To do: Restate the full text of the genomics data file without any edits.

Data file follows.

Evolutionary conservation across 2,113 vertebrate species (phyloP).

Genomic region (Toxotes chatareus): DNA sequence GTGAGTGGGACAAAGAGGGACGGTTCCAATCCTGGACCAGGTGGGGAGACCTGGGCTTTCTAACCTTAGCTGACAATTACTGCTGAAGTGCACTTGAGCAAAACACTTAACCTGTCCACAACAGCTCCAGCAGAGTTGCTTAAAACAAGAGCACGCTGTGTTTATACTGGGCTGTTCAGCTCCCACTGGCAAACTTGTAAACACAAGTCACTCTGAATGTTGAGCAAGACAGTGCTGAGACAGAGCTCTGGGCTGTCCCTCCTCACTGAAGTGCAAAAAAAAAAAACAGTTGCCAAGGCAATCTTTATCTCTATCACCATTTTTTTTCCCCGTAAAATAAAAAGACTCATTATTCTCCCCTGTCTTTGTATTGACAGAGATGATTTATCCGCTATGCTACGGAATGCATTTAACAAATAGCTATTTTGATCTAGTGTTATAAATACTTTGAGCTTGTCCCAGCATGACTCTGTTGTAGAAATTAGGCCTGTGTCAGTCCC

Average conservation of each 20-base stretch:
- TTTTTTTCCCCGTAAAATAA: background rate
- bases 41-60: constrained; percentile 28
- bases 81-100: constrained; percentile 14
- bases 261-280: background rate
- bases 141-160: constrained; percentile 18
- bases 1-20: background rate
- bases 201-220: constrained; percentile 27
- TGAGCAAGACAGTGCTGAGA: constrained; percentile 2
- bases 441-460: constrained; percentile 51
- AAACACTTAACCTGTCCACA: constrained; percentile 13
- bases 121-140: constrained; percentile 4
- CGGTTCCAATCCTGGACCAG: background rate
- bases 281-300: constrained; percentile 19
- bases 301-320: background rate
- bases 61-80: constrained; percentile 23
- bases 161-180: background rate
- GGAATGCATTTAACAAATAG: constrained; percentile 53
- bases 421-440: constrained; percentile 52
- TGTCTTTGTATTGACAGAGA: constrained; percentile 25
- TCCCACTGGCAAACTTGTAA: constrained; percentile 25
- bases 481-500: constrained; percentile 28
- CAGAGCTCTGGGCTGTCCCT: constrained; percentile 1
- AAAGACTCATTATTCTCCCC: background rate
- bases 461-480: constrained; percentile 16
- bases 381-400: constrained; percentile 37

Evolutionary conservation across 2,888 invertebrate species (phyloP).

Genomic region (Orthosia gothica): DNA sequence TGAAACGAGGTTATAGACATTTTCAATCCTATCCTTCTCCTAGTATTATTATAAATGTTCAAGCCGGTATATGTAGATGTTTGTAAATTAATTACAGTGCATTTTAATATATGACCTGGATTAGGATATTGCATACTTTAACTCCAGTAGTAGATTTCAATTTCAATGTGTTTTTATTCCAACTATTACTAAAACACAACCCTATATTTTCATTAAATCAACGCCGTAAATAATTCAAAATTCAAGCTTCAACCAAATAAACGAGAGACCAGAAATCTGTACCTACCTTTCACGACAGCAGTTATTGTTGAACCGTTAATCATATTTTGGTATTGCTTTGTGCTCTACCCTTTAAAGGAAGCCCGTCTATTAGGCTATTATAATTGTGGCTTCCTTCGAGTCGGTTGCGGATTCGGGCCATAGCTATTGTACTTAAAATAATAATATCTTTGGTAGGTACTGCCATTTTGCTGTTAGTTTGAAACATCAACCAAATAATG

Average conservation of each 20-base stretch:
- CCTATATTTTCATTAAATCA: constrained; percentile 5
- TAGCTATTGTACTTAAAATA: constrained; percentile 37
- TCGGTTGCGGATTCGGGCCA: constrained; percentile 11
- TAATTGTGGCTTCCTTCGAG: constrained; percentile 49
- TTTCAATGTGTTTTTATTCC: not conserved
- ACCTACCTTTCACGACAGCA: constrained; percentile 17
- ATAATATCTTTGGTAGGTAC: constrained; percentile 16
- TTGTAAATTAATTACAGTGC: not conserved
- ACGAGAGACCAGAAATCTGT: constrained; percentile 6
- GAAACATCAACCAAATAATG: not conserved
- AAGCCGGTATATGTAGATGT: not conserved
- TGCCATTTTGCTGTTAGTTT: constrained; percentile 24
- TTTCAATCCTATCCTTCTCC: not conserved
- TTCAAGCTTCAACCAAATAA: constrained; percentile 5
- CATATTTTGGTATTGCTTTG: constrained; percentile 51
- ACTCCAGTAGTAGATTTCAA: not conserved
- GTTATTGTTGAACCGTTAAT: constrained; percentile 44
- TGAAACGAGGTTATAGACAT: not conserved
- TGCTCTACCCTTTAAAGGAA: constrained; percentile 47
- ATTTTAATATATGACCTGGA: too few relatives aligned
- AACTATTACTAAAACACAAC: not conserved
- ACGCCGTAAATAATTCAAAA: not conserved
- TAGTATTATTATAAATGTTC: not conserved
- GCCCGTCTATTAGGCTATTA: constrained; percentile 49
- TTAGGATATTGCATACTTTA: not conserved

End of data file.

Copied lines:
Evolutionary conservation across 2,113 vertebrate species (phyloP).

Genomic region (Toxotes chatareus): DNA sequence GTGAGTGGGACAAAGAGGGACGGTTCCAATCCTGGACCAGGTGGGGAGACCTGGGCTTTCTAACCTTAGCTGACAATTACTGCTGAAGTGCACTTGAGCAAAACACTTAACCTGTCCACAACAGCTCCAGCAGAGTTGCTTAAAACAAGAGCACGCTGTGTTTATACTGGGCTGTTCAGCTCCCACTGGCAAACTTGTAAACACAAGTCACTCTGAATGTTGAGCAAGACAGTGCTGAGACAGAGCTCTGGGCTGTCCCTCCTCACTGAAGTGCAAAAAAAAAAAACAGTTGCCAAGGCAATCTTTATCTCTATCACCATTTTTTTTCCCCGTAAAATAAAAAGACTCATTATTCTCCCCTGTCTTTGTATTGACAGAGATGATTTATCCGCTATGCTACGGAATGCATTTAACAAATAGCTATTTTGATCTAGTGTTATAAATACTTTGAGCTTGTCCCAGCATGACTCTGTTGTAGAAATTAGGCCTGTGTCAGTCCC

Average conservation of each 20-base stretch:
- TTTTTTTCCCCGTAAAATAA: background rate
- bases 41-60: constrained; percentile 28
- bases 81-100: constrained; percentile 14
- bases 261-280: background rate
- bases 141-160: constrained; percentile 18
- bases 1-20: background rate
- bases 201-220: constrained; percentile 27
- TGAGCAAGACAGTGCTGAGA: constrained; percentile 2
- bases 441-460: constrained; percentile 51
- AAACACTTAACCTGTCCACA: constrained; percentile 13
- bases 121-140: constrained; percentile 4
- CGGTTCCAATCCTGGACCAG: background rate
- bases 281-300: constrained; percentile 19
- bases 301-320: background rate
- bases 61-80: constrained; percentile 23
- bases 161-180: background rate
- GGAATGCATTTAACAAATAG: constrained; percentile 53
- bases 421-440: constrained; percentile 52
- TGTCTTTGTATTGACAGAGA: constrained; percentile 25
- TCCCACTGGCAAACTTGTAA: constrained; percentile 25
- bases 481-500: constrained; percentile 28
- CAGAGCTCTGGGCTGTCCCT: constrained; percentile 1
- AAAGACTCATTATTCTCCCC: background rate
- bases 461-480: constrained; percentile 16
- bases 381-400: constrained; percentile 37

Evolutionary conservation across 2,888 invertebrate species (phyloP).

Genomic region (Orthosia gothica): DNA sequence TGAAACGAGGTTATAGACATTTTCAATCCTATCCTTCTCCTAGTATTATTATAAATGTTCAAGCCGGTATATGTAGATGTTTGTAAATTAATTACAGTGCATTTTAATATATGACCTGGATTAGGATATTGCATACTTTAACTCCAGTAGTAGATTTCAATTTCAATGTGTTTTTATTCCAACTATTACTAAAACACAACCCTATATTTTCATTAAATCAACGCCGTAAATAATTCAAAATTCAAGCTTCAACCAAATAAACGAGAGACCAGAAATCTGTACCTACCTTTCACGACAGCAGTTATTGTTGAACCGTTAATCATATTTTGGTATTGCTTTGTGCTCTACCCTTTAAAGGAAGCCCGTCTATTAGGCTATTATAATTGTGGCTTCCTTCGAGTCGGTTGCGGATTCGGGCCATAGCTATTGTACTTAAAATAATAATATCTTTGGTAGGTACTGCCATTTTGCTGTTAGTTTGAAACATCAACCAAATAATG

Average conservation of each 20-base stretch:
- CCTATATTTTCATTAAATCA: constrained; percentile 5
- TAGCTATTGTACTTAAAATA: constrained; percentile 37
- TCGGTTGCGGATTCGGGCCA: constrained; percentile 11
- TAATTGTGGCTTCCTTCGAG: constrained; percentile 49
- TTTCAATGTGTTTTTATTCC: not conserved
- ACCTACCTTTCACGACAGCA: constrained; percentile 17
- ATAATATCTTTGGTAGGTAC: constrained; percentile 16
- TTGTAAATTAATTACAGTGC: not conserved
- ACGAGAGACCAGAAATCTGT: constrained; percentile 6
- GAAACATCAACCAAATAATG: not conserved
- AAGCCGGTATATGTAGATGT: not conserved
- TGCCATTTTGCTGTTAGTTT: constrained; percentile 24
- TTTCAATCCTATCCTTCTCC: not conserved
- TTCAAGCTTCAACCAAATAA: constrained; percentile 5
- CATATTTTGGTATTGCTTTG: constrained; percentile 51
- ACTCCAGTAGTAGATTTCAA: not conserved
- GTTATTGTTGAACCGTTAAT: constrained; percentile 44
- TGAAACGAGGTTATAGACAT: not conserved
- TGCTCTACCCTTTAAAGGAA: constrained; percentile 47
- ATTTTAATATATGACCTGGA: too few relatives aligned
- AACTATTACTAAAACACAAC: not conserved
- ACGCCGTAAATAATTCAAAA: not conserved
- TAGTATTATTATAAATGTTC: not conserved
- GCCCGTCTATTAGGCTATTA: constrained; percentile 49
- TTAGGATATTGCATACTTTA: not conserved